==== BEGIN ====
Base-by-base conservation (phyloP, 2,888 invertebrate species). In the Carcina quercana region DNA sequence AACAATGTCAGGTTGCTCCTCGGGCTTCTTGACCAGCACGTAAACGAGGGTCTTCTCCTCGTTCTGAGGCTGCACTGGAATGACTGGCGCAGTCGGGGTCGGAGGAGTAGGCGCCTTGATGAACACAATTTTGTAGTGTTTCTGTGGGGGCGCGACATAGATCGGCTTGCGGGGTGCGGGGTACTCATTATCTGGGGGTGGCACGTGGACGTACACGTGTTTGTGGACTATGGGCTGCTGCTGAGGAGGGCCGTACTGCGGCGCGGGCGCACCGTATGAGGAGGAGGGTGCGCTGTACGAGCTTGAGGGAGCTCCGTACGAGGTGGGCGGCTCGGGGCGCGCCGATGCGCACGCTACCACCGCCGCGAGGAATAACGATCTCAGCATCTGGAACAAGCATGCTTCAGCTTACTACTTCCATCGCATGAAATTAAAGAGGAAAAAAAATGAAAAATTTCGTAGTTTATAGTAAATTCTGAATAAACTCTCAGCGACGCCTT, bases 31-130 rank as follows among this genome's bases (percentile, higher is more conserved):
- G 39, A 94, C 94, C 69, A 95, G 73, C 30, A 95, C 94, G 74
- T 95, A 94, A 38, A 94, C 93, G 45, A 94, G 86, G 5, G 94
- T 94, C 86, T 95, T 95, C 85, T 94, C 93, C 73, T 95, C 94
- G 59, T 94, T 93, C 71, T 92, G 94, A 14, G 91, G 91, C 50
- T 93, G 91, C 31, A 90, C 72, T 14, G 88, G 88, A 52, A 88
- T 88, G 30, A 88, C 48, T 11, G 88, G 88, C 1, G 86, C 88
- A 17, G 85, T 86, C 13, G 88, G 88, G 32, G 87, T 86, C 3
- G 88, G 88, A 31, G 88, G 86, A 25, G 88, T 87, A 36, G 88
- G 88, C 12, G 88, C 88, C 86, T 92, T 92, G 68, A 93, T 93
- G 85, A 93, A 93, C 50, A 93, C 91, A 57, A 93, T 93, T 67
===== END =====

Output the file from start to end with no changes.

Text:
Base-by-base conservation (phyloP, 2,888 invertebrate species). In the Carcina quercana region DNA sequence AACAATGTCAGGTTGCTCCTCGGGCTTCTTGACCAGCACGTAAACGAGGGTCTTCTCCTCGTTCTGAGGCTGCACTGGAATGACTGGCGCAGTCGGGGTCGGAGGAGTAGGCGCCTTGATGAACACAATTTTGTAGTGTTTCTGTGGGGGCGCGACATAGATCGGCTTGCGGGGTGCGGGGTACTCATTATCTGGGGGTGGCACGTGGACGTACACGTGTTTGTGGACTATGGGCTGCTGCTGAGGAGGGCCGTACTGCGGCGCGGGCGCACCGTATGAGGAGGAGGGTGCGCTGTACGAGCTTGAGGGAGCTCCGTACGAGGTGGGCGGCTCGGGGCGCGCCGATGCGCACGCTACCACCGCCGCGAGGAATAACGATCTCAGCATCTGGAACAAGCATGCTTCAGCTTACTACTTCCATCGCATGAAATTAAAGAGGAAAAAAAATGAAAAATTTCGTAGTTTATAGTAAATTCTGAATAAACTCTCAGCGACGCCTT, bases 31-130 rank as follows among this genome's bases (percentile, higher is more conserved):
- G 39, A 94, C 94, C 69, A 95, G 73, C 30, A 95, C 94, G 74
- T 95, A 94, A 38, A 94, C 93, G 45, A 94, G 86, G 5, G 94
- T 94, C 86, T 95, T 95, C 85, T 94, C 93, C 73, T 95, C 94
- G 59, T 94, T 93, C 71, T 92, G 94, A 14, G 91, G 91, C 50
- T 93, G 91, C 31, A 90, C 72, T 14, G 88, G 88, A 52, A 88
- T 88, G 30, A 88, C 48, T 11, G 88, G 88, C 1, G 86, C 88
- A 17, G 85, T 86, C 13, G 88, G 88, G 32, G 87, T 86, C 3
- G 88, G 88, A 31, G 88, G 86, A 25, G 88, T 87, A 36, G 88
- G 88, C 12, G 88, C 88, C 86, T 92, T 92, G 68, A 93, T 93
- G 85, A 93, A 93, C 50, A 93, C 91, A 57, A 93, T 93, T 67